Former Street Kids Help Other Youths Deal With Poverty

Math Sokha, 17, used to spend his days on the streets of Phnom Penh, scavenging for scraps or working in sweatshops to support his poor family.

Now he teaches the youths he used to spend time with on the streets about another way of life, free of begging and being addicted to glue sniffing.

Six months ago, he was approached by local NGO World Vision to become a social worker of sorts, to teach street kids how to stay away from crime and drug addiction.

“We ask them not to sniff glue or do bad things, to start a new life by selling newspapers or become shoe shiners,” Math Sokha said.

In May last year, World Vision’s Bamboo Shoot Edu­cation Children’s Cen­ter launched the program to have former street children teach current street kids about a better way of life.

“It is good to have ex-street kids explain to their street friends how to make a decent living because they understand each other,” said Se Youran, a peer educator at World Vision.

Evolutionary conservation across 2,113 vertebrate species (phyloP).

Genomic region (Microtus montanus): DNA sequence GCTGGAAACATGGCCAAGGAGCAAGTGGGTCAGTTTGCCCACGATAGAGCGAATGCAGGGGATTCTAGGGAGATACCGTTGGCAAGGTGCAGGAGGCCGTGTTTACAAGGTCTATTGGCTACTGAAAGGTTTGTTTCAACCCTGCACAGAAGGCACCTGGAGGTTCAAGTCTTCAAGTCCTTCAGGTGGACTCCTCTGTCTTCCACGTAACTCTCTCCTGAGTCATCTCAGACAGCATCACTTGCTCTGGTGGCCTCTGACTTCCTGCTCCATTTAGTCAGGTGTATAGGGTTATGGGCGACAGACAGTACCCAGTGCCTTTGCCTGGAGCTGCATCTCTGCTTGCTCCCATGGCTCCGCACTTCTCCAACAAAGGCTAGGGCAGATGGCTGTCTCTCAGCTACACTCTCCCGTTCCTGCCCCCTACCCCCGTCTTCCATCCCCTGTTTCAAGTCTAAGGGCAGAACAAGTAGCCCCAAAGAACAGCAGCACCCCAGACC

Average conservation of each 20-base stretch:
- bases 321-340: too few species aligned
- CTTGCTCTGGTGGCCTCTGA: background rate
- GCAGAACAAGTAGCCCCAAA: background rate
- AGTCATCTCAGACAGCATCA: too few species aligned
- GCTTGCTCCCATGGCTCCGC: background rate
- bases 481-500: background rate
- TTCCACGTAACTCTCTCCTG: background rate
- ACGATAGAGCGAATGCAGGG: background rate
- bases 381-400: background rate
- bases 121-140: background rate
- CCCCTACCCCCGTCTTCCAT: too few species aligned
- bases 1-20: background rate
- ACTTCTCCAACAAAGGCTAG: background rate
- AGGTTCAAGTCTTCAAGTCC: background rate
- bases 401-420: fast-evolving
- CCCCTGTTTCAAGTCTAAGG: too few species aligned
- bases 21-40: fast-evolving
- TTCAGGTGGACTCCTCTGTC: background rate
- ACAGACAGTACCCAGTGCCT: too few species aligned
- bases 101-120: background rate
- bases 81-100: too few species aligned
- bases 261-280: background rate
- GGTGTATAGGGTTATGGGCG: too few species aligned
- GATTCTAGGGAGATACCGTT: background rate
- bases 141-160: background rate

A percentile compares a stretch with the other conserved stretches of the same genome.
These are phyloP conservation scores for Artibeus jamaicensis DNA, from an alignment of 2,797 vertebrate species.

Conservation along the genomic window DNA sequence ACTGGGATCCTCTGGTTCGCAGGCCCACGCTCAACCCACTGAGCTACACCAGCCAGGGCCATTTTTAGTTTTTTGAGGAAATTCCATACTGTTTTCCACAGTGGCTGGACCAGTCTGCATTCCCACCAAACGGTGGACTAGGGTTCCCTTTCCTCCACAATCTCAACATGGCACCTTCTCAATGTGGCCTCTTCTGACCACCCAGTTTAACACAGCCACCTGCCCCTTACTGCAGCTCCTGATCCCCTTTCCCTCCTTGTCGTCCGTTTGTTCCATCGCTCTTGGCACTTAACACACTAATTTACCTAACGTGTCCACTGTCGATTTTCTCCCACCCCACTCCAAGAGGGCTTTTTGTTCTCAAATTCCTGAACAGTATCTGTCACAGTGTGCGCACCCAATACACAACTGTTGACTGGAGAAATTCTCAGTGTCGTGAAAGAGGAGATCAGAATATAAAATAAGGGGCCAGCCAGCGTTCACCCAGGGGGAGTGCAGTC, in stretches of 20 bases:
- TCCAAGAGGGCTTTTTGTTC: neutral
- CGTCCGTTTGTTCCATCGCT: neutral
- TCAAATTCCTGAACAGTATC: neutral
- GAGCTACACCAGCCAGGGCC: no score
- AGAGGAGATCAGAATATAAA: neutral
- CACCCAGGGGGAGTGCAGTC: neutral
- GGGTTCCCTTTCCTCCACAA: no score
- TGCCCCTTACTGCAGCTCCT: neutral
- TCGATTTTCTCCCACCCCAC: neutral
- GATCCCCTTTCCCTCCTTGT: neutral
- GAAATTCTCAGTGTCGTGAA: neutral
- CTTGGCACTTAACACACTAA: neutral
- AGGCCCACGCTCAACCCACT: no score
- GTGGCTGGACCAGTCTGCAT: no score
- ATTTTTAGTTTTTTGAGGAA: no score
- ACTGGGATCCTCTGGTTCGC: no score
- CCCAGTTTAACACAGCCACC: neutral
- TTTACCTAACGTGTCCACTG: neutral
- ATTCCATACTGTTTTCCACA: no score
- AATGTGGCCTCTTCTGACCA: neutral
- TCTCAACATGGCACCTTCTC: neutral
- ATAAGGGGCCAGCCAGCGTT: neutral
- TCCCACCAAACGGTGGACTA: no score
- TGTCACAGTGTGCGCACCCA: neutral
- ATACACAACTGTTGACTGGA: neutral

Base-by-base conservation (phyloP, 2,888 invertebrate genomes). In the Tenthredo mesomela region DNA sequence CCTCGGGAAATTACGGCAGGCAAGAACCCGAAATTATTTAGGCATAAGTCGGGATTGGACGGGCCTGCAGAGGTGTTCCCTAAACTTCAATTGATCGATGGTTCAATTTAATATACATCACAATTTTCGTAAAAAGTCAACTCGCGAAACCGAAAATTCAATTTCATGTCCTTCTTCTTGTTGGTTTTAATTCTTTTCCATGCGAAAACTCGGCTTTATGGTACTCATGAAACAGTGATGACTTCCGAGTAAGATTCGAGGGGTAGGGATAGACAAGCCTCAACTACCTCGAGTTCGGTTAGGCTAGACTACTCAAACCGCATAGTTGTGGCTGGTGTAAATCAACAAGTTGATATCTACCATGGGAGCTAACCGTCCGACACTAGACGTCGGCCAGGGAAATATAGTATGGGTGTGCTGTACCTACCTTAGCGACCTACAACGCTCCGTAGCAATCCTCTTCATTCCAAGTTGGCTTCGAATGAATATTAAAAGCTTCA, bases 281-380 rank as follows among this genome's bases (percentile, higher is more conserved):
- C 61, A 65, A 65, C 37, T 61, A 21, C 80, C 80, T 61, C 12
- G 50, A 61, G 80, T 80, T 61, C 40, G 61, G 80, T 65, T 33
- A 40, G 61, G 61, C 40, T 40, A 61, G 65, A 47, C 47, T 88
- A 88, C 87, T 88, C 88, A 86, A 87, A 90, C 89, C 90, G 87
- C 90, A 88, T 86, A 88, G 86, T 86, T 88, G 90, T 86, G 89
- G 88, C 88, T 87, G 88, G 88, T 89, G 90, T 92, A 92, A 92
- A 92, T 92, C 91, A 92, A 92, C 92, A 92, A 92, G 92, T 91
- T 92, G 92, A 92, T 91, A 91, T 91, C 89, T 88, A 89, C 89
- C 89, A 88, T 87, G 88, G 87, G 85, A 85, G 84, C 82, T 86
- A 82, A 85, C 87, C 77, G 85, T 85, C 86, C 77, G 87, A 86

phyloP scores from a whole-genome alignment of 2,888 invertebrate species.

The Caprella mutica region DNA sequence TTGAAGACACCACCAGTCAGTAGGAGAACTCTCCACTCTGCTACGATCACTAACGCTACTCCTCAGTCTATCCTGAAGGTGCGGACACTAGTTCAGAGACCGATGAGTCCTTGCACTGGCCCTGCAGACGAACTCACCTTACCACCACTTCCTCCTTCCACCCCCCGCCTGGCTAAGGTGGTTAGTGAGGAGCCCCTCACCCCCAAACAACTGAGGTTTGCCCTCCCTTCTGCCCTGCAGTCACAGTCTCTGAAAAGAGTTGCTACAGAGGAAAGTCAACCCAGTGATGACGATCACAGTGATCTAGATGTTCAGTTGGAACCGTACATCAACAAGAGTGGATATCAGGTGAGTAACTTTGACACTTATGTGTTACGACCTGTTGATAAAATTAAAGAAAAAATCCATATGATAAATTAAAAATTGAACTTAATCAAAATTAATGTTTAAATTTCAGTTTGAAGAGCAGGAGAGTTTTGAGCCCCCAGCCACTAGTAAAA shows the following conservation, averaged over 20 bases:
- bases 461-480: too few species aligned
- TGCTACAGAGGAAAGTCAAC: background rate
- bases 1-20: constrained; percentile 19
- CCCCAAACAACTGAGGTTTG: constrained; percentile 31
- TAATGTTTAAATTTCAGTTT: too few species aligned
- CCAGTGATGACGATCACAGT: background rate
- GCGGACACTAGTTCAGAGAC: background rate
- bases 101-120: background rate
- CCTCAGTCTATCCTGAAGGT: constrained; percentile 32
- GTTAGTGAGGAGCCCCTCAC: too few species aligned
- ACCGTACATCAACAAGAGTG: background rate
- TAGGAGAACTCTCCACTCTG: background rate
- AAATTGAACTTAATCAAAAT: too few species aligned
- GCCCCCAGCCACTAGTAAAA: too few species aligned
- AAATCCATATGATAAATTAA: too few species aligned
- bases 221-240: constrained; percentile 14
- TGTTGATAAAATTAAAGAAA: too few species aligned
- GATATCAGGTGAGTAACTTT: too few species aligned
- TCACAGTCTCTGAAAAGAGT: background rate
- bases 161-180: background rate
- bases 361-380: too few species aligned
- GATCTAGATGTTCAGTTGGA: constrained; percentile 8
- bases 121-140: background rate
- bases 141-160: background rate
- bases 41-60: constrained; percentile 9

So far, 10 program participants have reached about 60 street kids living in Phnom Penh, Se Youran said. They teach the street kids about HIV/AIDS, Khmer literate, the environment, traffic rules, morality and other issues.

Experts say children living on the streets without families pose the greatest challenge in terms of rehabilitation, and often need counseling.

Pheng Heng, deputy chief of the municipality’s cabinet, said there are at least 300 children living in the streets of Phnom Penh.

Fleeing abuse and neg­lect at home, children are often further exploited when they live on the streets, Pheng Heng said. They often steal, and be­come addicted to drugs to get by.

Math Sokha had to quit school two years ago because he could not longer afford an education. With four siblings and an elderly mother to support, Math Sokha made less than $1 a day by selling scraps he found in the streets or in garbage bins.

Now he is learning how to become a tailor to earn a better living.

Thorn Chanthoeun, a fellow program participant, was taken from a slum area in Phnom Penh’s Tuol Kok district and now teaches street kids about Khmer literature.

With the help of World Vision, she wants to become a chef so she can earn more than the $0.50 a day she was getting by selling morning glory before she joined the program.

“I hope that my life will get better and so will the lives of other street kids,” she said.


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